Can Fer­rari take on Mercedes?

What’s the deal with qual­i­fy­ing?

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The most rel­e­vant el­e­ments of pre-sea­son test­ing data sug­gest Fer­rari is in bet­ter shape than ever un­der the present V6 hy­brid turbo reg­u­la­tions.

Kimi Raikko­nen matched Nico Ros­berg to the tenth dur­ing qual­i­fy­ing sim­u­la­tions on the soft tyre, and there was very lit­tle to choose be­tween the SF16-H and the W07 for large por­tions of their re­spec­tive race sim­u­la­tions on medium tyres.

Whether that trans­lates to a grand prix, we will not know un­til Sun­day in Aus­tralia, but the early signs are en­cour­ag­ing. No one got near Ros­berg on the soft tyre dur­ing 2015 pre-sea­son, so Fer­rari will feel it has a real chance of putting Mercedes un­der pres­sure. The fact Pirelli has re-en­gi­neered the tyres to in­crease the rate of degra­da­tion should also favour Fer­rari, which tended to look af­ter its rubber bet­ter than Mercedes last year.

The big ques­tion marks con­cern how much Mercedes still has left in the tank, and the ex­tent of the strain Fer­rari’s rad­i­cal re­design of its car over the win­ter will place on its re­li­a­bil­ity record.

Ros­berg ad­mit­ted his soft tyre run was gen­uine qual­i­fy­ing prac­tice, but later said Mercedes went out of its way to hide its pace. Fer­rari had to take grid penal­ties late last year, and suf­fered more prob­lems in pre-sea­son than its main ri­val.

So the jury is still out.

For­mula 1 is ter­ri­fied that Mercedes will dom­i­nate again and even more peo­ple will stop watch­ing. But this is not re­ally the best way to try to stop Lewis Hamil­ton and Nico Ros­berg sweep­ing to pole po­si­tion af­ter pole po­si­tion in a su­pe­rior car.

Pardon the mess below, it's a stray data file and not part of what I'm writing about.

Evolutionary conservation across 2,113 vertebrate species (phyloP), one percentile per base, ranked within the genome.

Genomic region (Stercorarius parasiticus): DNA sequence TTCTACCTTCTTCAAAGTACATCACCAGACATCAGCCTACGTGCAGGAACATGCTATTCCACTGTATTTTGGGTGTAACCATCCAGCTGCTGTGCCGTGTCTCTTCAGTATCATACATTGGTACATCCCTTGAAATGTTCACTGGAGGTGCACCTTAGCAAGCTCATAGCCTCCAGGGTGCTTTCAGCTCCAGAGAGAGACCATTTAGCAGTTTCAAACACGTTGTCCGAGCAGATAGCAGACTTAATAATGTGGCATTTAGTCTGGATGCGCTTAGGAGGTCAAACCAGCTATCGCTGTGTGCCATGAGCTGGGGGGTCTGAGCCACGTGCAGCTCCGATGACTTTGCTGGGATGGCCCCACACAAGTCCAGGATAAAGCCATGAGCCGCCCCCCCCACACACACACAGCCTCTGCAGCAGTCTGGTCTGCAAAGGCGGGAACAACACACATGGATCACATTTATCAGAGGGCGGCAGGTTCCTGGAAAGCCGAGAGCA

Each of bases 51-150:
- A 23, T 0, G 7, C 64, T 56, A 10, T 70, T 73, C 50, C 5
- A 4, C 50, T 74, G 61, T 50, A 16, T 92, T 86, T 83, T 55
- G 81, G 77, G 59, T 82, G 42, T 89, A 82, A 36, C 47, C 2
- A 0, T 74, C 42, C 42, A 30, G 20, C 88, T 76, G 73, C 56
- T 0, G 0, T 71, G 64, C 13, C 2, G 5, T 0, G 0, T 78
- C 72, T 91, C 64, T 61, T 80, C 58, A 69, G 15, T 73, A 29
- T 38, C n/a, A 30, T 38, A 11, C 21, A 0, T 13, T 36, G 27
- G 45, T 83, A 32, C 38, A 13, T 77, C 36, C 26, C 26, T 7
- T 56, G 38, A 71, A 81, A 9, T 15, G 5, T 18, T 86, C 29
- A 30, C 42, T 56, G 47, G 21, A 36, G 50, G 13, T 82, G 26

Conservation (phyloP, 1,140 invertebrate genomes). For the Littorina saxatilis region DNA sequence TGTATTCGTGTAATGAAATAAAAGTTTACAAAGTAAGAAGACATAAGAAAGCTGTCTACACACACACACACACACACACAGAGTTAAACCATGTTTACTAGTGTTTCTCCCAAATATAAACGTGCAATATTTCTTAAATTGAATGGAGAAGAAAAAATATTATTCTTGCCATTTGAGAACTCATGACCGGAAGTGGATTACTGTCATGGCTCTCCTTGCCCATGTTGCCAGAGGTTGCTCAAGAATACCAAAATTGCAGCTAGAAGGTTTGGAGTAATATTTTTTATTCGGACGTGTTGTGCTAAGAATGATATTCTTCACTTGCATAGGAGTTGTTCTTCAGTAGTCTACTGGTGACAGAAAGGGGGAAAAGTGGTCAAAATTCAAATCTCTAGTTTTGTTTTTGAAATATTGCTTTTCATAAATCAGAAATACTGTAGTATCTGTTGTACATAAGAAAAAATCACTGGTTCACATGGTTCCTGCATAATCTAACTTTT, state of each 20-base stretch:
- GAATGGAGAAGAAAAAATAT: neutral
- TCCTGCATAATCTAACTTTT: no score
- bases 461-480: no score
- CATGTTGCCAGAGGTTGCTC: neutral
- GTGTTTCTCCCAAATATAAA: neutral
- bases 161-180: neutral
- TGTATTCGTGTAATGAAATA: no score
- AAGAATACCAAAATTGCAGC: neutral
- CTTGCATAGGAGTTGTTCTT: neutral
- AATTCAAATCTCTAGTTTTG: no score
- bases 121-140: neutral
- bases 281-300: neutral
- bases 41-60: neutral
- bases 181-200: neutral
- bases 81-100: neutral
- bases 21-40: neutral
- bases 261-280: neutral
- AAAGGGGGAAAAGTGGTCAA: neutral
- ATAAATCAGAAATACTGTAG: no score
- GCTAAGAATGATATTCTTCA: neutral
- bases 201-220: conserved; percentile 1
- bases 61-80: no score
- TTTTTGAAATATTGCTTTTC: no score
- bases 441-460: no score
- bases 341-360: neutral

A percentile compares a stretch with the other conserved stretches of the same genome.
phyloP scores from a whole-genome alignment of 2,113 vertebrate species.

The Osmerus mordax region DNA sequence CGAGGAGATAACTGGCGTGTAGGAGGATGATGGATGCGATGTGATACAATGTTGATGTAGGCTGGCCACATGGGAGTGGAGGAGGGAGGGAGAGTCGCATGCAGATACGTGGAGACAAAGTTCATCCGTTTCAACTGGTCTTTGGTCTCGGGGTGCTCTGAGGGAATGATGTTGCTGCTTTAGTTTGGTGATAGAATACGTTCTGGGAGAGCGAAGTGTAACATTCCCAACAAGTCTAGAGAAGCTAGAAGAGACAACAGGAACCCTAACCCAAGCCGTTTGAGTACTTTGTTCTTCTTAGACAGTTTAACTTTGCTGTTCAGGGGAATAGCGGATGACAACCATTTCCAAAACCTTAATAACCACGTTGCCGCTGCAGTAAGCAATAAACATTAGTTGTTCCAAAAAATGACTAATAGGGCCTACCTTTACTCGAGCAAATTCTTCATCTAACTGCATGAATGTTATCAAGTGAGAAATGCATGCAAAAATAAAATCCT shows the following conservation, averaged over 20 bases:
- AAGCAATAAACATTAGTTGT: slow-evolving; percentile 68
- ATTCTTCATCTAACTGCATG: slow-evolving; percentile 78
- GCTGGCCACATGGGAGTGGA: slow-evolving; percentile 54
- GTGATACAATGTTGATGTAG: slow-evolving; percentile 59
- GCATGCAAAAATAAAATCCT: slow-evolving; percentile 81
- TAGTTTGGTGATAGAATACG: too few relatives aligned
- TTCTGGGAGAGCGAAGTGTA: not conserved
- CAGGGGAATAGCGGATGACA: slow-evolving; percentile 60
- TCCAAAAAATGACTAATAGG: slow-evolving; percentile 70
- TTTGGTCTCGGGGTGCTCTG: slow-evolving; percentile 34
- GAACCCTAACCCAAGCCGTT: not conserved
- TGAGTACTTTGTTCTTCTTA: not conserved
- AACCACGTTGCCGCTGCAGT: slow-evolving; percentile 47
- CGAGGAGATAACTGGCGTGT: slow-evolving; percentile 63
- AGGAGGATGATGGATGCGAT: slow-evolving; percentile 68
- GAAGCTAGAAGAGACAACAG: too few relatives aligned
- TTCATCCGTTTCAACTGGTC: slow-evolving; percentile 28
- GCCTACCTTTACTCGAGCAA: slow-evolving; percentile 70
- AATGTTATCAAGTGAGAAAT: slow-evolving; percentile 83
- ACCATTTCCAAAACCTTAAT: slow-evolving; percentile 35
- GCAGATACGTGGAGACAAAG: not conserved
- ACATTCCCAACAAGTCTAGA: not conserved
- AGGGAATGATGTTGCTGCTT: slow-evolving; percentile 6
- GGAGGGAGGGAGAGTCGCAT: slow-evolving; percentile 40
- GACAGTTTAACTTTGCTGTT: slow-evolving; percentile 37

In the­ory, knock­ing out cars in­di­vid­u­ally at 90-se­cond in­ter­vals, rather than col­lec­tively at the end of each seg­ment, should make things more com­pli­cated and un­pre­dictable for the teams. But with­out cor­re­spond­ing al­ter­ations to rules con­cern­ing re­fu­elling and tyre al­lo­ca­tions it’s not likely to change the world.

Pre­vi­ously, driv­ers tried to get through Q1 on a harder tyre, to save an ex­tra set of softer rubber for Q3. Those who couldn’t sim­ply did fewer new-tyre runs later on. With­out be­ing given ex­tra sets, or told to re­main on one for the du­ra­tion, driv­ers will still do the same num­ber of runs in each seg­ment, but per­haps vary the tim­ing of their se­cond runs de­pend­ing on where they stand in the peck­ing or­der.

In iso­la­tion the move won’t change much at all, ex­cept make it more dif­fi­cult for slower cars to re­act when they are in trou­ble. Re­ally this is a point­less ex­er­cise – an at­tempt to fix some­thing that isn’t bro­ken, rather than re­pair what re­ally is. It’s not like there aren’t some other is­sues that need ad­dress­ing.... No won­der some driv­ers met with the FIA to com­plain.

Car: SF16-H En­gine: Fer­rari 059/5 First GP: Monaco 1950 Races: 908 Wins: Poles: 208 Fastest laps: 233 Points: Driv­ers’ ti­tles: 15 Con­struc­tors’ ti­tles:


De­but: USA 2007 Races: 158 Wins: 42 Poles: 46 Fastest laps: 25 Points: 1896 Driv­ers’ ti­tles: 4


De­but: Aus­tralia 2001 Races: 230 Wins: 20 Poles: 16 Fastest laps: 42 Points: 1174 Driv­ers’ ti­tles: 1

Car: C35 En­gine: Fer­rari 059/5 First GP: South Africa 1993 Races: 400 Wins: 1 Poles: 1 Fastest laps: 5 Points: 810 Driv­ers’ ti­tles: 0 Con­struc­tors’ ti­tles: 0


De­but: Aus­tralia 2014 Races: 35 Wins: 0 Poles: Fastest laps: 0 Points: 9 Best re­sult: 8th


De­but: Aus­tralia 2015 Races: 18 Wins: 0 Poles: 0 Fastest laps: 0 Points: 27 Best re­sult: 5th

New qually rules caused con­fu­sion

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